Zag, for one, used to laugh at the thought of stretching before a surf. “We feel GREAT, and there’s no time to waste…” we’d tell ourselves before hurriedly paddling out into cooking surf. But now, 37 years down the road we’re feeling each and every cramp and niggle sustained while trying to go hard in the surf. It happens. We all age.
With that in mind, we got some informed words by Durban-based Biokineticist Schalk van der Merwe, which should help slow the transformation from nimble grom to rickety old guy substantially. Just remember, you’ve got to stretch before you shred.
ARE YOUR NIGGLES CRAMPING YOUR STYLE?
3 good reasons to stretch before you shred – by: Schalk van der Merwe
So, there you are waxing up your board on a cold winter’s morning. The carpark is as packed as usual, with guys frothing to hit the building swell which is stacked to the horizon. It’s cranking out there and some are already hooting their way onto the beach, while all you can do is pray that your dodgy back will hold up and allow you to return to the beach post-session looking more like John John as opposed to a Vaalie named Jannie.
Surfing is a graceful, majestic and often spiritual act, but let’s face it, surfing while injured is about as majestic as Julius doing a vastrap. So what is it we as surfers need to do to prevent our bad backs, knees and shoulders being a convenient excuse for not paddling out when it’s firing?
It is important that with any injury or niggle you receive, that you have it properly diagnosed before embarking on just any old training program. Yes, I know most guys are pretty stubborn and wouldn’t set foot in a doctor’s office unless they have a skeg sticking out of their skull or impaled in their bum, but the prospect of being out of the water for a prolonged period of time is a scary one for any surfer.
In my experience as a Biokineticist, most of these little ‘niggles’ can easily be overcome by making stretching a part of your pre-surf routine. Now I know what you’re thinking, “Bru, who has time for stretching when the waves are pumping?”. Some die-hard locals will smirk at the thought of doing stretches on the beach, and laugh at the thought of becoming a yogi. The truth is that if it’s good enough for Mick, then it’s good enough for you!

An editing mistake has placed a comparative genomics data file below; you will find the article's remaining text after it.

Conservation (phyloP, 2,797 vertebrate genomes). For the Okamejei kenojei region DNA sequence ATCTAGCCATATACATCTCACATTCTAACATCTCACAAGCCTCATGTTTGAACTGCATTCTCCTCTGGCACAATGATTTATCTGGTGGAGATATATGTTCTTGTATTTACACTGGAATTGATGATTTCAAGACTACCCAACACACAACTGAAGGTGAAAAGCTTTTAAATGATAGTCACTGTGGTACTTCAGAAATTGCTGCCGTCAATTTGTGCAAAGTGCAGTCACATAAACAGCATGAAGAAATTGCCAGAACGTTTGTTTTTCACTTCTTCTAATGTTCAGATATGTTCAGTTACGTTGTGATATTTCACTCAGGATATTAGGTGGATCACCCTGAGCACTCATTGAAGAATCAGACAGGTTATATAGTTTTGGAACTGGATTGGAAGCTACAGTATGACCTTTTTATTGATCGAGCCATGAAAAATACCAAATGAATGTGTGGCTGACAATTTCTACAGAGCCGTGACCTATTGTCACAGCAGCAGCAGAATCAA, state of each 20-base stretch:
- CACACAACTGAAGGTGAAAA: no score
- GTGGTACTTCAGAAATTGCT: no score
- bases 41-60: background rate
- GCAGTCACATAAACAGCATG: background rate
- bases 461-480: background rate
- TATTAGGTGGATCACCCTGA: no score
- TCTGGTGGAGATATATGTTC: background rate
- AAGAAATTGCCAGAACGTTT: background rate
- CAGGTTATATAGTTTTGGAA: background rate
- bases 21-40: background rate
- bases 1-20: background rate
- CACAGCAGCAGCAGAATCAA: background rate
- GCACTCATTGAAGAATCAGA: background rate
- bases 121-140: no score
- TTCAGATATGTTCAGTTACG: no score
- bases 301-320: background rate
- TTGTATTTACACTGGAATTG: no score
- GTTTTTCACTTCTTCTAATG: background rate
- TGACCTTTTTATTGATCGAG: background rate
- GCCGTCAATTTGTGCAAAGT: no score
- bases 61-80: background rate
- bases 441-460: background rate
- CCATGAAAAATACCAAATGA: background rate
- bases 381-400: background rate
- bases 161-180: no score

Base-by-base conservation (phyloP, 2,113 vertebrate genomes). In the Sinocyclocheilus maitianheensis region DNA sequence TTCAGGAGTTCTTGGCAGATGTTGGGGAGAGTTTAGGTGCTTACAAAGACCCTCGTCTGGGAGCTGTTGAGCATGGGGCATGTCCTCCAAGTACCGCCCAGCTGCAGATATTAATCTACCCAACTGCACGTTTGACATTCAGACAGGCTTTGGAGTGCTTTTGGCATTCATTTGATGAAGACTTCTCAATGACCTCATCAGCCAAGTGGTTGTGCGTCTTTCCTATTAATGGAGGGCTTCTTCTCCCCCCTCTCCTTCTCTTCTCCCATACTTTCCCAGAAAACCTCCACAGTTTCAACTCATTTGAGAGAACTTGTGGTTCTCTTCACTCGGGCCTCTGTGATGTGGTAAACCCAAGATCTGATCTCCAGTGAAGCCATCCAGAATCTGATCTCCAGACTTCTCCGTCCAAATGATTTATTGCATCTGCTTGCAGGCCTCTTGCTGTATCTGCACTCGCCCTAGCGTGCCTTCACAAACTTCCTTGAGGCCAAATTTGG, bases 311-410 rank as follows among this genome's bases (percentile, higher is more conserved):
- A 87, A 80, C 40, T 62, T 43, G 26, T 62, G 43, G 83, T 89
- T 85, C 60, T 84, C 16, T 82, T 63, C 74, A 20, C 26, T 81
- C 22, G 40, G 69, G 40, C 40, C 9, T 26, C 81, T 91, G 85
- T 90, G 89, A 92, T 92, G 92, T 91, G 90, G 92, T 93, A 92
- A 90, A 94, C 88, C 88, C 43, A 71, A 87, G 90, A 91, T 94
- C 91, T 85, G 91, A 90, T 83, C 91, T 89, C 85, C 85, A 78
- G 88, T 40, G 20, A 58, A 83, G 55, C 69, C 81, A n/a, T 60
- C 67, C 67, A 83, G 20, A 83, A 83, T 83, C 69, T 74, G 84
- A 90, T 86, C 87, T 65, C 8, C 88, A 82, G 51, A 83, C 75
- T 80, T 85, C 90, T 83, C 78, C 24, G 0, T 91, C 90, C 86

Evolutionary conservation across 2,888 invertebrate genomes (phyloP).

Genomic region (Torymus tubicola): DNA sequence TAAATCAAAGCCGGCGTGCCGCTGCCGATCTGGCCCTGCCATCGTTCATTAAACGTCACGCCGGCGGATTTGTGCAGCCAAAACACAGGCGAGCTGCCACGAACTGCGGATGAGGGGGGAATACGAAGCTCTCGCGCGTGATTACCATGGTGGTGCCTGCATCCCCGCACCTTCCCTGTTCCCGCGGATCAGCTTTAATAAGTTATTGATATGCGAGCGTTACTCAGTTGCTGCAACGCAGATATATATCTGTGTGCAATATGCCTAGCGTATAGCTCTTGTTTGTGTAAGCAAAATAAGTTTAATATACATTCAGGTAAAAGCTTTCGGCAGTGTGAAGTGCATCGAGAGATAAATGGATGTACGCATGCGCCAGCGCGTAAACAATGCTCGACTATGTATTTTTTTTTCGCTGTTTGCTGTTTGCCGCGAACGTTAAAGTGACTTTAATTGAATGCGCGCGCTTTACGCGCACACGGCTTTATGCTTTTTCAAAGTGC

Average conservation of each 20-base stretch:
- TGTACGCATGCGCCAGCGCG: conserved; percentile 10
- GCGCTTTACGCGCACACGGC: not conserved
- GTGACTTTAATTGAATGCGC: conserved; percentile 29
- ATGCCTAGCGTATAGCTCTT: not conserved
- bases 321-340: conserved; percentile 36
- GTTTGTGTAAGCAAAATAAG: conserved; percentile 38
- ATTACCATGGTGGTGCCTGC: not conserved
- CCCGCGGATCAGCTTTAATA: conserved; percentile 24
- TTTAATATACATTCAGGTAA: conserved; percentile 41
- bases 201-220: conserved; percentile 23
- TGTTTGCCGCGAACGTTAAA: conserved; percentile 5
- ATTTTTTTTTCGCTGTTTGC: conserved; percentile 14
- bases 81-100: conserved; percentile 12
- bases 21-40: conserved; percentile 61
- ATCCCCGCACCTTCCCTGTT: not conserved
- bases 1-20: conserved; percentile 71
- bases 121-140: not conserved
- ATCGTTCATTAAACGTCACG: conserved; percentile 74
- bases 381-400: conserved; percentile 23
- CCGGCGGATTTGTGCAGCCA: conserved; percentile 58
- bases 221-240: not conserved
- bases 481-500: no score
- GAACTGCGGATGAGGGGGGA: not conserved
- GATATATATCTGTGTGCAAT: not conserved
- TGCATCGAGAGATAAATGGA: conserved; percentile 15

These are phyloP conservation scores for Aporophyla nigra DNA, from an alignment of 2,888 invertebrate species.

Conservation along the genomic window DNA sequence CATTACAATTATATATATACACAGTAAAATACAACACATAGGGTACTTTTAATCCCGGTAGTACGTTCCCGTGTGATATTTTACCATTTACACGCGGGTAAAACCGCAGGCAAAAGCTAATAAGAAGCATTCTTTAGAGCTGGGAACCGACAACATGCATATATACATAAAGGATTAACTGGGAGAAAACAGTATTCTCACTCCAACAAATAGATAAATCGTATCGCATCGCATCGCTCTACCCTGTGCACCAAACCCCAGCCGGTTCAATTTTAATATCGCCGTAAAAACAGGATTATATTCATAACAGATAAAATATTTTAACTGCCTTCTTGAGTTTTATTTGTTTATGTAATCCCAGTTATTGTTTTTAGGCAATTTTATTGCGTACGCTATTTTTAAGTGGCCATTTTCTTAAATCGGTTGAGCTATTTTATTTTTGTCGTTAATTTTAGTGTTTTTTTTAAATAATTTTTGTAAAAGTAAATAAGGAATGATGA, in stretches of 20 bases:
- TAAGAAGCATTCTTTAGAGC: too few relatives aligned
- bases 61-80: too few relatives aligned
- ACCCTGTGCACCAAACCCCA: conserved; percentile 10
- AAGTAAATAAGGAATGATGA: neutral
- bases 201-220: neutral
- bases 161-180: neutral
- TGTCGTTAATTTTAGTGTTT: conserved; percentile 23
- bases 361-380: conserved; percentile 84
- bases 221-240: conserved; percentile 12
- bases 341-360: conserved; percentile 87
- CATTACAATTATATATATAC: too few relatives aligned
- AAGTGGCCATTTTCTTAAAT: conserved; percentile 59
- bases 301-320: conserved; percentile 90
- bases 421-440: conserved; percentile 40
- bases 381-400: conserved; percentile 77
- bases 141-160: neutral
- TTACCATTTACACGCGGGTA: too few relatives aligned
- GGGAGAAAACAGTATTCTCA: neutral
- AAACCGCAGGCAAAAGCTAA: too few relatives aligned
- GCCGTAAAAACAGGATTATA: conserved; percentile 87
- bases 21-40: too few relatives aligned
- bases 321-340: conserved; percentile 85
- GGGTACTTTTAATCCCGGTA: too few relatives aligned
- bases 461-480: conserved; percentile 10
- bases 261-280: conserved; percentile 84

Surfing is suitable for all age groups, but let’s face it, as a twenty-odd year-old, you don’t want to be mistaken for a ballie while you’re being watched from the beach. Surfing requires mobility – laybacks, snaps and aerials are all made far easier when your body is more nimble.
So here are some benefits to stretching:
Obviously. Surfing involves you having to go from lying flat on a moving object while paddling, to leaping up to your feet in a split-second. You also need the flexibility to withstand a nasty wipe-out and feeling like a rag-doll in the teeth of a fox-terrier. Stretching tight hamstrings and lower back muscles is essential to combating the onset of injury. Tight shoulders (Rotators) lead to biomechanical problems which could not only lead to serious injury, but could be the difference between paddling for a bomb and ending up on the wrong side of a closeout.
Taking time to stretch in front of the break provides vital knowledge of the conditions. Also, as I stretch I project myself onto the wave and it gives me time to visualise what I want to achieve.
No matter what board you are on, all manoeuvres require high degrees of flexibility. How do you attain this? It’s simple, you stretch every day. Stretch before surfing, stretch after surfing, just stretch.
A quick 5-10 minutes of stretching can make the world of difference.
Going from chump to champ starts with taking pro-active steps in terms of getting fitter and stronger. Flexibility plays a huge role in your conditioning as a surfer.
So, whether you want to make it on tour or just outshine your mates at your local break, make stretching and cross-training a priority and note how your performance and your stoke levels sky-rocket.
Schalk van der Merwe is a qualified Durban based biokineticist, who has extensive experience in working with rehabilitation of orthopedic injuries. Not only has he worked with many of SA’s surfing elite, but also has helped with the conditioning and rehabilitation of high profile sportsman and woman in all sporting codes. When he is not out at backline, you will find him at Kings Park Sports Medicine Centre (Glenwood Branch).
If you’ve got a surfing injury that needs some attention, why not try contacting one of Zag’s friendly neighbourhood Biokineticists:
Schalk van der Merwe
Le Roux and Nel Biokineticists